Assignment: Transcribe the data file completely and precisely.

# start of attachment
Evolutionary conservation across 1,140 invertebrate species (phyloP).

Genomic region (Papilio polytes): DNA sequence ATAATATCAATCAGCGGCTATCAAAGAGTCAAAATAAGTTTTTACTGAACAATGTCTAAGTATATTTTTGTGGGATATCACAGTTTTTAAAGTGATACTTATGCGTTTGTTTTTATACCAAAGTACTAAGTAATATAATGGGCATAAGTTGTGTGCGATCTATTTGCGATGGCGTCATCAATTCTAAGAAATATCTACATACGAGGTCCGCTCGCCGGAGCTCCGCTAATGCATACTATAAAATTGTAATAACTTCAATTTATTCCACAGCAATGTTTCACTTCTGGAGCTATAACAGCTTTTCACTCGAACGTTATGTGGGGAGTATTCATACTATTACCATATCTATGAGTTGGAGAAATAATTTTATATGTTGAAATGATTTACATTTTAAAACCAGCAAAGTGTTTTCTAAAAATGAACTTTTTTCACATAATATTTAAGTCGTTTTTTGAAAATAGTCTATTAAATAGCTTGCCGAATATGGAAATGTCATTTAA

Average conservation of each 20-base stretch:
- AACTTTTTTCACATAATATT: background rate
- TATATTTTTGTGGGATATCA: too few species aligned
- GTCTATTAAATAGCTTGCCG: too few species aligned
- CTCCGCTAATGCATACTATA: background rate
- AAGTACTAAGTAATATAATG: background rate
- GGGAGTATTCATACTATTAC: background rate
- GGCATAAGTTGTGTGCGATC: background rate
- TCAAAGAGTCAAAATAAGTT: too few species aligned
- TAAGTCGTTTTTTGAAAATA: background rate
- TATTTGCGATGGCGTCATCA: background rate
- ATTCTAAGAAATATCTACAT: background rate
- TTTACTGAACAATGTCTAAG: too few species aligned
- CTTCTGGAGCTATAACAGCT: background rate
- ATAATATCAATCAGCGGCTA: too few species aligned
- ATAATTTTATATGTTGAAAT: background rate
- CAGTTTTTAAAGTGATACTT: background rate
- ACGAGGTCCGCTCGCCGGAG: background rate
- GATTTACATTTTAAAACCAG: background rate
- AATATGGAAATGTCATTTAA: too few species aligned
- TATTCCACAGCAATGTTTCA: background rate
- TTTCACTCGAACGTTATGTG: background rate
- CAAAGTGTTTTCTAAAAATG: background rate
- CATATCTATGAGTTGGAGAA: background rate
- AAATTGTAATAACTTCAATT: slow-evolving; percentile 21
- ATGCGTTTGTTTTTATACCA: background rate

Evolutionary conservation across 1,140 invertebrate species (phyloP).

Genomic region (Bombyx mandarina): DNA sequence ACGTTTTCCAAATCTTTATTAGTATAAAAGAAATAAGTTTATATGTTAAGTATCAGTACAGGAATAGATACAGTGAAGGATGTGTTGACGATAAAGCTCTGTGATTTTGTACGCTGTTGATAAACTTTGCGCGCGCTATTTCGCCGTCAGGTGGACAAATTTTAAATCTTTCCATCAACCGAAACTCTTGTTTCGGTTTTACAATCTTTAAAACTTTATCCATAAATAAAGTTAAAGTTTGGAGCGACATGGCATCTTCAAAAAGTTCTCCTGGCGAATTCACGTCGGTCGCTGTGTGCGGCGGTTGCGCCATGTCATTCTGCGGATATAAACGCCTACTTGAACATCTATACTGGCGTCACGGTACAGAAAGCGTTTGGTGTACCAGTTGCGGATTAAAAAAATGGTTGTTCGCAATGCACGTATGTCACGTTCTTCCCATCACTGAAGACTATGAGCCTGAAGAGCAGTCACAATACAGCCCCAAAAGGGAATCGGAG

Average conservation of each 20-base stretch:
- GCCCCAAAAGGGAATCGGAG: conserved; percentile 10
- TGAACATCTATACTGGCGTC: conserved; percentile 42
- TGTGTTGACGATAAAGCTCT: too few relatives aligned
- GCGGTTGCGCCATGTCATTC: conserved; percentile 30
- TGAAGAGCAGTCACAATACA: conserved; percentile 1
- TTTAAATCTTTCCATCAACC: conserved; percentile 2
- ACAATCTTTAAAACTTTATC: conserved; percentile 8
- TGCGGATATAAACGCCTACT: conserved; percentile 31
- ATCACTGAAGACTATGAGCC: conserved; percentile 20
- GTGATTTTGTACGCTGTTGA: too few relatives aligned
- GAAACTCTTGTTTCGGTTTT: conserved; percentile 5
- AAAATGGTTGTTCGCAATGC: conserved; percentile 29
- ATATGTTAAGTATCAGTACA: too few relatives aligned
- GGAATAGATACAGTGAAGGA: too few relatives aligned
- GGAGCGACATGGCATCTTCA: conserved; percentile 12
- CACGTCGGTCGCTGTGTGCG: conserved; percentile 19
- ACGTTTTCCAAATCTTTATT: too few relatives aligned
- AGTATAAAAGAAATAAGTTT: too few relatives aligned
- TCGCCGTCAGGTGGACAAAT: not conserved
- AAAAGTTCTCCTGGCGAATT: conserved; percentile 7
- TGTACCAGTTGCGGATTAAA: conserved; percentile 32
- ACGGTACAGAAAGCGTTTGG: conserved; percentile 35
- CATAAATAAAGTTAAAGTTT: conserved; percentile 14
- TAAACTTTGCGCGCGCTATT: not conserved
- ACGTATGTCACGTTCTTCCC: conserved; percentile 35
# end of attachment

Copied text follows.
Evolutionary conservation across 1,140 invertebrate species (phyloP).

Genomic region (Papilio polytes): DNA sequence ATAATATCAATCAGCGGCTATCAAAGAGTCAAAATAAGTTTTTACTGAACAATGTCTAAGTATATTTTTGTGGGATATCACAGTTTTTAAAGTGATACTTATGCGTTTGTTTTTATACCAAAGTACTAAGTAATATAATGGGCATAAGTTGTGTGCGATCTATTTGCGATGGCGTCATCAATTCTAAGAAATATCTACATACGAGGTCCGCTCGCCGGAGCTCCGCTAATGCATACTATAAAATTGTAATAACTTCAATTTATTCCACAGCAATGTTTCACTTCTGGAGCTATAACAGCTTTTCACTCGAACGTTATGTGGGGAGTATTCATACTATTACCATATCTATGAGTTGGAGAAATAATTTTATATGTTGAAATGATTTACATTTTAAAACCAGCAAAGTGTTTTCTAAAAATGAACTTTTTTCACATAATATTTAAGTCGTTTTTTGAAAATAGTCTATTAAATAGCTTGCCGAATATGGAAATGTCATTTAA

Average conservation of each 20-base stretch:
- AACTTTTTTCACATAATATT: background rate
- TATATTTTTGTGGGATATCA: too few species aligned
- GTCTATTAAATAGCTTGCCG: too few species aligned
- CTCCGCTAATGCATACTATA: background rate
- AAGTACTAAGTAATATAATG: background rate
- GGGAGTATTCATACTATTAC: background rate
- GGCATAAGTTGTGTGCGATC: background rate
- TCAAAGAGTCAAAATAAGTT: too few species aligned
- TAAGTCGTTTTTTGAAAATA: background rate
- TATTTGCGATGGCGTCATCA: background rate
- ATTCTAAGAAATATCTACAT: background rate
- TTTACTGAACAATGTCTAAG: too few species aligned
- CTTCTGGAGCTATAACAGCT: background rate
- ATAATATCAATCAGCGGCTA: too few species aligned
- ATAATTTTATATGTTGAAAT: background rate
- CAGTTTTTAAAGTGATACTT: background rate
- ACGAGGTCCGCTCGCCGGAG: background rate
- GATTTACATTTTAAAACCAG: background rate
- AATATGGAAATGTCATTTAA: too few species aligned
- TATTCCACAGCAATGTTTCA: background rate
- TTTCACTCGAACGTTATGTG: background rate
- CAAAGTGTTTTCTAAAAATG: background rate
- CATATCTATGAGTTGGAGAA: background rate
- AAATTGTAATAACTTCAATT: slow-evolving; percentile 21
- ATGCGTTTGTTTTTATACCA: background rate

Evolutionary conservation across 1,140 invertebrate species (phyloP).

Genomic region (Bombyx mandarina): DNA sequence ACGTTTTCCAAATCTTTATTAGTATAAAAGAAATAAGTTTATATGTTAAGTATCAGTACAGGAATAGATACAGTGAAGGATGTGTTGACGATAAAGCTCTGTGATTTTGTACGCTGTTGATAAACTTTGCGCGCGCTATTTCGCCGTCAGGTGGACAAATTTTAAATCTTTCCATCAACCGAAACTCTTGTTTCGGTTTTACAATCTTTAAAACTTTATCCATAAATAAAGTTAAAGTTTGGAGCGACATGGCATCTTCAAAAAGTTCTCCTGGCGAATTCACGTCGGTCGCTGTGTGCGGCGGTTGCGCCATGTCATTCTGCGGATATAAACGCCTACTTGAACATCTATACTGGCGTCACGGTACAGAAAGCGTTTGGTGTACCAGTTGCGGATTAAAAAAATGGTTGTTCGCAATGCACGTATGTCACGTTCTTCCCATCACTGAAGACTATGAGCCTGAAGAGCAGTCACAATACAGCCCCAAAAGGGAATCGGAG

Average conservation of each 20-base stretch:
- GCCCCAAAAGGGAATCGGAG: conserved; percentile 10
- TGAACATCTATACTGGCGTC: conserved; percentile 42
- TGTGTTGACGATAAAGCTCT: too few relatives aligned
- GCGGTTGCGCCATGTCATTC: conserved; percentile 30
- TGAAGAGCAGTCACAATACA: conserved; percentile 1
- TTTAAATCTTTCCATCAACC: conserved; percentile 2
- ACAATCTTTAAAACTTTATC: conserved; percentile 8
- TGCGGATATAAACGCCTACT: conserved; percentile 31
- ATCACTGAAGACTATGAGCC: conserved; percentile 20
- GTGATTTTGTACGCTGTTGA: too few relatives aligned
- GAAACTCTTGTTTCGGTTTT: conserved; percentile 5
- AAAATGGTTGTTCGCAATGC: conserved; percentile 29
- ATATGTTAAGTATCAGTACA: too few relatives aligned
- GGAATAGATACAGTGAAGGA: too few relatives aligned
- GGAGCGACATGGCATCTTCA: conserved; percentile 12
- CACGTCGGTCGCTGTGTGCG: conserved; percentile 19
- ACGTTTTCCAAATCTTTATT: too few relatives aligned
- AGTATAAAAGAAATAAGTTT: too few relatives aligned
- TCGCCGTCAGGTGGACAAAT: not conserved
- AAAAGTTCTCCTGGCGAATT: conserved; percentile 7
- TGTACCAGTTGCGGATTAAA: conserved; percentile 32
- ACGGTACAGAAAGCGTTTGG: conserved; percentile 35
- CATAAATAAAGTTAAAGTTT: conserved; percentile 14
- TAAACTTTGCGCGCGCTATT: not conserved
- ACGTATGTCACGTTCTTCCC: conserved; percentile 35